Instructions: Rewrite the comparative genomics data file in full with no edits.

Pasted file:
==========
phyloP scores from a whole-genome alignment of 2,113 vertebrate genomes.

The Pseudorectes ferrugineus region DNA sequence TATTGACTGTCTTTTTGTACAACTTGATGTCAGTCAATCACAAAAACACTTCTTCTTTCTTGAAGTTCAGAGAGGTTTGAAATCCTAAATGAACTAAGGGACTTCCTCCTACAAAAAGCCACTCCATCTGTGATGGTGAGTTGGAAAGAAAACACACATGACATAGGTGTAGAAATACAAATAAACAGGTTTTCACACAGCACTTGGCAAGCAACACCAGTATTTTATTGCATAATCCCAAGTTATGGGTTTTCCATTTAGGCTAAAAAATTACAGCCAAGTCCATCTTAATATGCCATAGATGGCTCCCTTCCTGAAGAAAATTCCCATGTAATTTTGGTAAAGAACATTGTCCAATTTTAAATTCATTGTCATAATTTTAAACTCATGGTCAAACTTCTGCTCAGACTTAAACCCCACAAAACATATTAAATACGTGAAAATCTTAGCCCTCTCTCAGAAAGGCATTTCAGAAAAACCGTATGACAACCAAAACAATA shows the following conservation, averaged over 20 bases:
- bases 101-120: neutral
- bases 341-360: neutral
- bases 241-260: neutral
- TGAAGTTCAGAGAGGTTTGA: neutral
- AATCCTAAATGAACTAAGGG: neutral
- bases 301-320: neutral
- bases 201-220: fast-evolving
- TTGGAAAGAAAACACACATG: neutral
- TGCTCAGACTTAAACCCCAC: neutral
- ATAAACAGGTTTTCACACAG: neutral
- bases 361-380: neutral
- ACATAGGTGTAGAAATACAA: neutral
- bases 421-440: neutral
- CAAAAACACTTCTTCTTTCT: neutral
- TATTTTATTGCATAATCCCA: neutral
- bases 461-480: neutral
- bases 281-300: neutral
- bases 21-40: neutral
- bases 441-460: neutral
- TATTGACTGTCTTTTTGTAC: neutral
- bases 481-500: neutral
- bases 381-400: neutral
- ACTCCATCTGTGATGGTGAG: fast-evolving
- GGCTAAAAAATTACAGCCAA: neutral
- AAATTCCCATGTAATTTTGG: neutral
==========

phyloP scores from a whole-genome alignment of 2,113 vertebrate genomes.

The Pseudorectes ferrugineus region DNA sequence TATTGACTGTCTTTTTGTACAACTTGATGTCAGTCAATCACAAAAACACTTCTTCTTTCTTGAAGTTCAGAGAGGTTTGAAATCCTAAATGAACTAAGGGACTTCCTCCTACAAAAAGCCACTCCATCTGTGATGGTGAGTTGGAAAGAAAACACACATGACATAGGTGTAGAAATACAAATAAACAGGTTTTCACACAGCACTTGGCAAGCAACACCAGTATTTTATTGCATAATCCCAAGTTATGGGTTTTCCATTTAGGCTAAAAAATTACAGCCAAGTCCATCTTAATATGCCATAGATGGCTCCCTTCCTGAAGAAAATTCCCATGTAATTTTGGTAAAGAACATTGTCCAATTTTAAATTCATTGTCATAATTTTAAACTCATGGTCAAACTTCTGCTCAGACTTAAACCCCACAAAACATATTAAATACGTGAAAATCTTAGCCCTCTCTCAGAAAGGCATTTCAGAAAAACCGTATGACAACCAAAACAATA shows the following conservation, averaged over 20 bases:
- bases 101-120: neutral
- bases 341-360: neutral
- bases 241-260: neutral
- TGAAGTTCAGAGAGGTTTGA: neutral
- AATCCTAAATGAACTAAGGG: neutral
- bases 301-320: neutral
- bases 201-220: fast-evolving
- TTGGAAAGAAAACACACATG: neutral
- TGCTCAGACTTAAACCCCAC: neutral
- ATAAACAGGTTTTCACACAG: neutral
- bases 361-380: neutral
- ACATAGGTGTAGAAATACAA: neutral
- bases 421-440: neutral
- CAAAAACACTTCTTCTTTCT: neutral
- TATTTTATTGCATAATCCCA: neutral
- bases 461-480: neutral
- bases 281-300: neutral
- bases 21-40: neutral
- bases 441-460: neutral
- TATTGACTGTCTTTTTGTAC: neutral
- bases 481-500: neutral
- bases 381-400: neutral
- ACTCCATCTGTGATGGTGAG: fast-evolving
- GGCTAAAAAATTACAGCCAA: neutral
- AAATTCCCATGTAATTTTGG: neutral